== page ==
What has happened in the 13 years since I started down this road is something infinitely greater, more powerful, and far surpassed the original, smaller more tactical goal.
Fitness has freed me from the shackles of weight.
What do you enjoy the most about fitness?
First, I truly enjoy the process of being active. Every day, I get to get up and accomplish at least one thing for that day that improves my health.
Second, in addition to enormous health benefits (I’m in much better shape at 37 than I was at 27), I have confidence that has come from setting fitness goals and achieving them. When I cross the finish line in a race, it is an accomplishment that no one can take away from me.
Third, being active is also a great way to relieve stress. Life is stressful. That’s not going to change. You need productive tools you can use when the going gets rough to help you manage through. Being active can be one of those tools. For some people, being active is the first thing that falls off the ‘to do” list when life is stressful; that was certainly the case for me when I had attempted and failed numerous times to be consistently active. Now, for me, it is something I lean on, and is quite foundational to my life. It gives me more energy to then effectively deal with the problem at hand, energy to give to others, energy to be happy.
When do you schedule your training workouts?
I work out in the mornings and often recommend this to people. Why? Firstly, I find it’s the only time that is consistently free. For the most part, your Blackberry isn’t blowing up nearly as much at 5 in the morning as it is at 5 in the evening.
Secondly, you have more energy in the morning — physical energy because the day has not taken its toll yet and emotional energy to stay focused on your health goals. Finally, you will also have more energy throughout the day.
What is the first step African-American women can take when trying to begin a personal fitness regime?
Keep it simple, start small, and be consistent. Think of an activity you like to do. Then think through how you can do it consistently. Or make a commitment to achieving a fitness goal you can realistically do, for example walk every day for 30 minutes. Grab a girlfriend and do it together consistently.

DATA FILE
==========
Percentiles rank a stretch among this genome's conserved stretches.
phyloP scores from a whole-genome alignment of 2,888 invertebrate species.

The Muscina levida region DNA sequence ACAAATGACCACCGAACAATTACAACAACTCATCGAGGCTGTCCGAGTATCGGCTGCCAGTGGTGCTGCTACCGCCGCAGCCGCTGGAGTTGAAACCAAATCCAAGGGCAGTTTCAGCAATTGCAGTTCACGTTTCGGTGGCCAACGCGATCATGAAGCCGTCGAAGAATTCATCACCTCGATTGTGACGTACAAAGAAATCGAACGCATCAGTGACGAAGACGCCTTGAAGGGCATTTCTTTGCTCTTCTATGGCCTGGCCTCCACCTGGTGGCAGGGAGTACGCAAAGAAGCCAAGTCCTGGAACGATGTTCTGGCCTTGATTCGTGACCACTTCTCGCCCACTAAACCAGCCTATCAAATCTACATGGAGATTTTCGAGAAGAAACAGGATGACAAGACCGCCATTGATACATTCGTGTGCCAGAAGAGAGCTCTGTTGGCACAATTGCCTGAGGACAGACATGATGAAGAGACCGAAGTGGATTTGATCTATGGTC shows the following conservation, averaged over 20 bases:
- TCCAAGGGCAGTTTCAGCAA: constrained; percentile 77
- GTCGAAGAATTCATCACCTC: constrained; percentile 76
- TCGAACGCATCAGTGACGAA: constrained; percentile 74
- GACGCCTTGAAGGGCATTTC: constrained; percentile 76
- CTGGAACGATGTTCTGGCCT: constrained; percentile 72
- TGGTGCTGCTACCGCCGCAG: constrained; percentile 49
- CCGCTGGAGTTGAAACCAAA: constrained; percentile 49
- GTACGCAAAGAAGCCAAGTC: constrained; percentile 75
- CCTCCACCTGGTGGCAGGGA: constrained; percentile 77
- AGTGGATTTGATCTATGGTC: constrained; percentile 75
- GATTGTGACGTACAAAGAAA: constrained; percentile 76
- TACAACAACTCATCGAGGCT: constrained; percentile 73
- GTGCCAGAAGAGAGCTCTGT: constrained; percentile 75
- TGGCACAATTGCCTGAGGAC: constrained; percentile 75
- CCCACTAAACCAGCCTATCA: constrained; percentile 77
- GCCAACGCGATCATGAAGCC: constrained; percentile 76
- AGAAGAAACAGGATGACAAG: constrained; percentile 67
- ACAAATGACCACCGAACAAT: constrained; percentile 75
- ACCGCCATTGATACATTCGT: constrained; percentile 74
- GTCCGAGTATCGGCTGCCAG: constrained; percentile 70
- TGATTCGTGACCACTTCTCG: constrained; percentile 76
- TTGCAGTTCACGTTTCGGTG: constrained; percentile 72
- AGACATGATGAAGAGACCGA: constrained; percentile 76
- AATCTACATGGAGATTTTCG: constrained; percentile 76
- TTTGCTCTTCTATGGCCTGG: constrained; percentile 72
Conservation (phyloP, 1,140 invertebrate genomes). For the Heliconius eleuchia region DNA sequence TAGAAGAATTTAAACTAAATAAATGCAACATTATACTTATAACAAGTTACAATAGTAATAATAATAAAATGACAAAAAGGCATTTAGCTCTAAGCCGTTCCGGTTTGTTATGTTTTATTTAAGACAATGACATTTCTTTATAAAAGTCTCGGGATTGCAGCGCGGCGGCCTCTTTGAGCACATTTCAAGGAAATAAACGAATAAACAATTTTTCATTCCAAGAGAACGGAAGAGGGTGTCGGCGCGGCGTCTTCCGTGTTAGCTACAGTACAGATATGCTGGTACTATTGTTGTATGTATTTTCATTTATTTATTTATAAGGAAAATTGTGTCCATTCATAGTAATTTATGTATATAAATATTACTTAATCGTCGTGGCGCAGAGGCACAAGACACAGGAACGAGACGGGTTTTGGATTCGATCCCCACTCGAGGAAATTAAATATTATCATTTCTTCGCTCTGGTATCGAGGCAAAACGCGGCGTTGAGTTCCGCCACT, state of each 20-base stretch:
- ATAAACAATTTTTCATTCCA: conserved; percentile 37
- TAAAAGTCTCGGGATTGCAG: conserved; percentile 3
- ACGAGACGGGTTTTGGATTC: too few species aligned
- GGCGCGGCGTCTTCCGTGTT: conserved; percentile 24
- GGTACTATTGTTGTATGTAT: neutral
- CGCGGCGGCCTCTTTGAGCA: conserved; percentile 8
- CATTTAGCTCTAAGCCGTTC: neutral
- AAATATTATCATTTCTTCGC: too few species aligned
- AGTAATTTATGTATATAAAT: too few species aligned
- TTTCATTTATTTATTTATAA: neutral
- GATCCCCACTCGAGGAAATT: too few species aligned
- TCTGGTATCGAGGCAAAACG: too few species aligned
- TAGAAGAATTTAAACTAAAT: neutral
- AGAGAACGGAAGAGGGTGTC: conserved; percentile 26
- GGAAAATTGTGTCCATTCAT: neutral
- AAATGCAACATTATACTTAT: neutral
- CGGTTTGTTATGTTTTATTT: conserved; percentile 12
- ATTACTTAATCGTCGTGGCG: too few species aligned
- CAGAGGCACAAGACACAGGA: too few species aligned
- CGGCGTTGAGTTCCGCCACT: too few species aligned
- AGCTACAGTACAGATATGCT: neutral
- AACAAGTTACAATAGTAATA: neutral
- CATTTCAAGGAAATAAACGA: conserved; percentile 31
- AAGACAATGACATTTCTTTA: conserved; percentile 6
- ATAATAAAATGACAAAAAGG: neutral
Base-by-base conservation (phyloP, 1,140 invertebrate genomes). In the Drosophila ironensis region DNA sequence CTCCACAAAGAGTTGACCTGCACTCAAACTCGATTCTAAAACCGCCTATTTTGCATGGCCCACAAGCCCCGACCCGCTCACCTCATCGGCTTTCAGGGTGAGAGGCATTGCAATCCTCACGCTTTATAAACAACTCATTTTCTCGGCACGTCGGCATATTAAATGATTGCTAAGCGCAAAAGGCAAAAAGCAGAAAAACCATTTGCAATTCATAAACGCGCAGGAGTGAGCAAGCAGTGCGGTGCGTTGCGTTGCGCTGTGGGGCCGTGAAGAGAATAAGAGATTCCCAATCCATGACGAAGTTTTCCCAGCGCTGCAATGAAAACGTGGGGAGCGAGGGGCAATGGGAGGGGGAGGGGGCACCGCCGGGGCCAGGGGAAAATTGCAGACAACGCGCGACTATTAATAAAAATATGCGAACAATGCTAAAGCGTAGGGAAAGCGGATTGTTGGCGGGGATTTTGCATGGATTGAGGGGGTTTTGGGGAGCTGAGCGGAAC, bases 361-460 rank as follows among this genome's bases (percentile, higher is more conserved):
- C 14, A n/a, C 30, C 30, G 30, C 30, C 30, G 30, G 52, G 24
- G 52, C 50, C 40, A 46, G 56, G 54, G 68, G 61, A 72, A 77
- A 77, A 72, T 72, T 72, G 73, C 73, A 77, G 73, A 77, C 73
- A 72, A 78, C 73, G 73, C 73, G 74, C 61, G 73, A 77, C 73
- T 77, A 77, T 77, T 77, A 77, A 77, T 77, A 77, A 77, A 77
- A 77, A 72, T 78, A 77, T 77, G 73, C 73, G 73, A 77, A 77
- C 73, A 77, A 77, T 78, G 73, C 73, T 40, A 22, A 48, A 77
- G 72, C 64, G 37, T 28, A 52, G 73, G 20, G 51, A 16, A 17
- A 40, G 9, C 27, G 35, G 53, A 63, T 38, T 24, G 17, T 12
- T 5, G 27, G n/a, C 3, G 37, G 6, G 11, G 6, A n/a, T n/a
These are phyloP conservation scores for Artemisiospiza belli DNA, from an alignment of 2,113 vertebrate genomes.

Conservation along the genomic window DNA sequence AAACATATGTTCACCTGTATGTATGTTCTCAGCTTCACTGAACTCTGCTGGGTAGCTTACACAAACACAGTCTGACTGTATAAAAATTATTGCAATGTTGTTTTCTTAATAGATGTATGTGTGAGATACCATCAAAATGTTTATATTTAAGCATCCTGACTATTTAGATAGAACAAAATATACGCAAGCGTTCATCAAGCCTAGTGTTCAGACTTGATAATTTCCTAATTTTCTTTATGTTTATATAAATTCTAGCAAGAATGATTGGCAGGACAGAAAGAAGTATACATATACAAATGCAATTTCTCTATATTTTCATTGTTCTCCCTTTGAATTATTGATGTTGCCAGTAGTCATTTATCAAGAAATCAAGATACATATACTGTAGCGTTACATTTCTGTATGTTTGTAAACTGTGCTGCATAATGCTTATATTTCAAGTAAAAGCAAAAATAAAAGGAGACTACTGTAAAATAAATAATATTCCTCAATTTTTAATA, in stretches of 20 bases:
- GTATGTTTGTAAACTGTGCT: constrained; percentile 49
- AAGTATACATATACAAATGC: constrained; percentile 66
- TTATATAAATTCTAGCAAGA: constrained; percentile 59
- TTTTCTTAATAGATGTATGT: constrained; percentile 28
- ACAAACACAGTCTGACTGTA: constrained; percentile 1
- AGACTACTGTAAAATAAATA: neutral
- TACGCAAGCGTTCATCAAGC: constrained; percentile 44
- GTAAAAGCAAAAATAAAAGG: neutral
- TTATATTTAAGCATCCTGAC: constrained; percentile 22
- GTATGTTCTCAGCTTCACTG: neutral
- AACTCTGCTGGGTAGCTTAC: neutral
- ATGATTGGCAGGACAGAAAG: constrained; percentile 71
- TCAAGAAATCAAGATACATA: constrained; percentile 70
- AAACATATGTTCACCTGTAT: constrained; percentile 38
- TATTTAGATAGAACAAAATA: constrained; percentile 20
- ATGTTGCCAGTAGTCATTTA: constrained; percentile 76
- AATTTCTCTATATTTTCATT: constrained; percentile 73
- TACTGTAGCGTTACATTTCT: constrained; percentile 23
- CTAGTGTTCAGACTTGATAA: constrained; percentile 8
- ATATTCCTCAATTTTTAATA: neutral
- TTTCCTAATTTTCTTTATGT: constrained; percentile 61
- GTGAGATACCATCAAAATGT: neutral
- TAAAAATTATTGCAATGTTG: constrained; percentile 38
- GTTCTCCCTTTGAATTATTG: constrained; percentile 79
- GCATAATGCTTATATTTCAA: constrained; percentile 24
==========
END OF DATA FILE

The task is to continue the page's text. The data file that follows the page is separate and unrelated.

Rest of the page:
Make a plan and organize your schedule so you can do it consistently. Most folks start out trying to do too much and end up not doing anything. Don’t bite off more than you can chew. You will get overwhelmed and fail. Take it one step at a time.
How do you make fitness more enjoyable for you?
I love variety. I like to do different things to keep it interesting. Cross training is great because it puts you in the best overall condition, using different muscle groups in different activities.
I also like to get outside. The gym can be totally boring. For me, I need trees, sky, and air. This can be a little tricky when you live in a place like New York where there’s always another plot twist in the ongoing saga that is the weather. But you make it work.
The other thing is music. I need my music. I’ve “Pitbulled,” “Rihanned” and “Beyonced” my way through hundreds of miles. Really helps when I need a good kick.
Who inspires you in regards to personal health and fitness?
My trainer, Sid. He is a truly amazing person — not just because of his fitness abilities, which are most impressive (he runs a 6-minute mile and has several world records). But, mostly because of his spirit and generosity, his willingness to share his time and knowledge with me and with so many others. You cannot take two steps in Central Park without someone saying, “Wassup, Sid?”
My mother told me the most important thing you can ever give someone is your time. I seriously want to be like Sid when I grow up. Thanks Sid.